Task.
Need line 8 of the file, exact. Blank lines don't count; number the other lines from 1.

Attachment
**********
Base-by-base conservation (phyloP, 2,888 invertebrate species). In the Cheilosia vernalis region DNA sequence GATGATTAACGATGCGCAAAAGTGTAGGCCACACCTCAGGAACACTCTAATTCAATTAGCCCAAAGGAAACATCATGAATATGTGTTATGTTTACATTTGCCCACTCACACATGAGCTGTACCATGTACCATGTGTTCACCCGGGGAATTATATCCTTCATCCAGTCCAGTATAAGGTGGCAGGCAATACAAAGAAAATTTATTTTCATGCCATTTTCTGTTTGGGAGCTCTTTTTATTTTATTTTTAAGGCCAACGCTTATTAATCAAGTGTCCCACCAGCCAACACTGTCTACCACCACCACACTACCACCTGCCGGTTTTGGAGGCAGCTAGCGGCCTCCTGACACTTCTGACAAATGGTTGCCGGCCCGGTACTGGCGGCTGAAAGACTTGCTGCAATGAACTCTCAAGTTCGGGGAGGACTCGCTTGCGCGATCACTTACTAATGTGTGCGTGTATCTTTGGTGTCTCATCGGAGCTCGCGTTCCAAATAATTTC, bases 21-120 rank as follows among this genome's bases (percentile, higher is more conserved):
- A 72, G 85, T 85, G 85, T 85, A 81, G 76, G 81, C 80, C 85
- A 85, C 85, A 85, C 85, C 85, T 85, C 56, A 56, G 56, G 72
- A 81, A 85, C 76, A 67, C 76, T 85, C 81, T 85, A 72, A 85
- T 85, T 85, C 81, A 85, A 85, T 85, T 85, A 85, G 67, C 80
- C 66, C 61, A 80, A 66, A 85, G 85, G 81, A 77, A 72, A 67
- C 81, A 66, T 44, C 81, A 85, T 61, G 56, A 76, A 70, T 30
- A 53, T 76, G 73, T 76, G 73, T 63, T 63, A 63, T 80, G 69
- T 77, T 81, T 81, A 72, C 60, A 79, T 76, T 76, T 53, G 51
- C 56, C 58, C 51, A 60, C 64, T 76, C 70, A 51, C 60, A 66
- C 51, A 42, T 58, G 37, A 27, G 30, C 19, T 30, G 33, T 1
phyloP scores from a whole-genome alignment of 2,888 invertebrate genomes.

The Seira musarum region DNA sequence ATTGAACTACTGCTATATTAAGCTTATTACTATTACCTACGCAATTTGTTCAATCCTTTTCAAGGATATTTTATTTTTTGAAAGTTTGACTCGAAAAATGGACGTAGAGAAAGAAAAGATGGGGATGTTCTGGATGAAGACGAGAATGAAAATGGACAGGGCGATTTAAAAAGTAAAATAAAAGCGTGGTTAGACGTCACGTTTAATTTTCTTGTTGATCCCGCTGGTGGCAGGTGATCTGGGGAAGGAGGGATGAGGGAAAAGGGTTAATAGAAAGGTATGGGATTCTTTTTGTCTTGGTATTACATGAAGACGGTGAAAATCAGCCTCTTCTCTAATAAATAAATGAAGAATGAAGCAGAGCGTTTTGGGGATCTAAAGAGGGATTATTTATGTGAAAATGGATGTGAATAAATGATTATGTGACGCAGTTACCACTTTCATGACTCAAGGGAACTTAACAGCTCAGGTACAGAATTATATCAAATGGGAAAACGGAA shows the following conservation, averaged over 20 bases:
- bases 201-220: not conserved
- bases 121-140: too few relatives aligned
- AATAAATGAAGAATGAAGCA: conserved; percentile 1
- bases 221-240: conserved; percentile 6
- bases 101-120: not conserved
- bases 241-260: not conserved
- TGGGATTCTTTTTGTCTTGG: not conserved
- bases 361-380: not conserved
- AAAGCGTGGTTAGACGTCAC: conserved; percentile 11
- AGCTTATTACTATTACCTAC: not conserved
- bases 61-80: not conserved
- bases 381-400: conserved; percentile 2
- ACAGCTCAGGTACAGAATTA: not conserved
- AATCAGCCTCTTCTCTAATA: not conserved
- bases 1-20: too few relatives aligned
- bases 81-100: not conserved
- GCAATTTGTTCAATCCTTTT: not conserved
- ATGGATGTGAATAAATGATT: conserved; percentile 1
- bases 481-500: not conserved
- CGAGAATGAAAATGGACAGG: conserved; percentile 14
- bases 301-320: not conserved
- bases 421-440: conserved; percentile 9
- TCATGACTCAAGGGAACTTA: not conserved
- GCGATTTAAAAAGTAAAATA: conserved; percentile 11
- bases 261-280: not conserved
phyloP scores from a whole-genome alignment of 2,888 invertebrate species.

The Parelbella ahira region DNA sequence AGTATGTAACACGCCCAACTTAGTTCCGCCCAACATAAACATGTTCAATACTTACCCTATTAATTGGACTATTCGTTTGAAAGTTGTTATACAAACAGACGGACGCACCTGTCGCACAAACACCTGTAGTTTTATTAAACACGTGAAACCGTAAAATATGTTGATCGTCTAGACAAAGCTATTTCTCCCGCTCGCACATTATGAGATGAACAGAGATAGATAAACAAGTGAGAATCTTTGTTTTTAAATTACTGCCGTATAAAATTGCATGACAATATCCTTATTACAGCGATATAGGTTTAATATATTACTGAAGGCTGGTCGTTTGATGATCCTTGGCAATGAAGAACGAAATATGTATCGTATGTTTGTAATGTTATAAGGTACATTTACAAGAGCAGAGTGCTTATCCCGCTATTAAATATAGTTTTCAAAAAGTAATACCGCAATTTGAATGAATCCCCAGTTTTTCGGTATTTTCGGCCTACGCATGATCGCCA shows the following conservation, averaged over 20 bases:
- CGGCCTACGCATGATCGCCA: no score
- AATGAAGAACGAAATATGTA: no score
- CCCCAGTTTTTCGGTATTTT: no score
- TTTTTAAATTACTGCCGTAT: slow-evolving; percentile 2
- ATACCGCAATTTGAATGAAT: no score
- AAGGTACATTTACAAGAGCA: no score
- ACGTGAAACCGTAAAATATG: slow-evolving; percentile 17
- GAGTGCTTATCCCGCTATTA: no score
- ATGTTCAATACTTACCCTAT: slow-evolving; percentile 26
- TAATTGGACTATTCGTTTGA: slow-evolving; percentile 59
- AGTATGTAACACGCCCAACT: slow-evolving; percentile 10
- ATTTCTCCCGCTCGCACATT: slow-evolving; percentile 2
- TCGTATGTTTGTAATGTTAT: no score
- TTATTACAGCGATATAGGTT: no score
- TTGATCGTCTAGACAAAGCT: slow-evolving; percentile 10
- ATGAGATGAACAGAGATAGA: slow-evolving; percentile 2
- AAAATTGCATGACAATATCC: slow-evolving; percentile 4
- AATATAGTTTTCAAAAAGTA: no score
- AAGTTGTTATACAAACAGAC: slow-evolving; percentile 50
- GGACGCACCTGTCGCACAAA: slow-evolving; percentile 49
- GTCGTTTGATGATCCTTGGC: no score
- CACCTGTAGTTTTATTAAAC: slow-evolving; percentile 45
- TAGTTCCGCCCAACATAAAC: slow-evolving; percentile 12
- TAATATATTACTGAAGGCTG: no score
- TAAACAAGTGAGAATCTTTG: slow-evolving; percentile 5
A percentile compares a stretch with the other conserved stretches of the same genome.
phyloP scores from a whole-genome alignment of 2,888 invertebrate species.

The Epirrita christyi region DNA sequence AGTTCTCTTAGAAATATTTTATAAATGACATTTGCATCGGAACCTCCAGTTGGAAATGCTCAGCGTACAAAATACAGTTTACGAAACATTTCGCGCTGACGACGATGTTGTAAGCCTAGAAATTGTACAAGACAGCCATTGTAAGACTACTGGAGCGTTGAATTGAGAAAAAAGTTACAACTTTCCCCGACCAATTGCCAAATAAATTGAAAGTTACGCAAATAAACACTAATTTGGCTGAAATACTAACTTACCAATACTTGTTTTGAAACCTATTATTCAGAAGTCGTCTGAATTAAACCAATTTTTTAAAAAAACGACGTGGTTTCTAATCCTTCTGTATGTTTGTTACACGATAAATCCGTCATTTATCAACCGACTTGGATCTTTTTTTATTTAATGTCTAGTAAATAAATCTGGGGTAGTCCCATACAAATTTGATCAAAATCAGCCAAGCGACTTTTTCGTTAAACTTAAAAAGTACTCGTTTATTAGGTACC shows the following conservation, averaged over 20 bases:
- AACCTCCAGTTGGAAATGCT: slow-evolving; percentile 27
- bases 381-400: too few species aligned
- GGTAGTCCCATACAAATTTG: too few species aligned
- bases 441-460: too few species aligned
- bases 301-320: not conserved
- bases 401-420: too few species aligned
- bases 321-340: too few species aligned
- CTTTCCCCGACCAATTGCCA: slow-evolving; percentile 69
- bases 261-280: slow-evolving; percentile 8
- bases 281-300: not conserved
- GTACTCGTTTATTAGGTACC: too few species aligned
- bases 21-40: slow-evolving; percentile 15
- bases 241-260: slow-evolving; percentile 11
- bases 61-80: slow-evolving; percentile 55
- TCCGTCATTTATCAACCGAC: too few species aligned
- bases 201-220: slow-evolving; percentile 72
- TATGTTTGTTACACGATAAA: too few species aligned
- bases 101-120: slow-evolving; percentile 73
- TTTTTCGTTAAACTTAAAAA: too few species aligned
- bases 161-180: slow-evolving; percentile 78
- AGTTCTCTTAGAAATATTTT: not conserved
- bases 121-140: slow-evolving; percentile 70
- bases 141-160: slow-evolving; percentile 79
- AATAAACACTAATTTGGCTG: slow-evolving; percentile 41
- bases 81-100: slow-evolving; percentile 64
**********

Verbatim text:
- A 53, T 76, G 73, T 76, G 73, T 63, T 63, A 63, T 80, G 69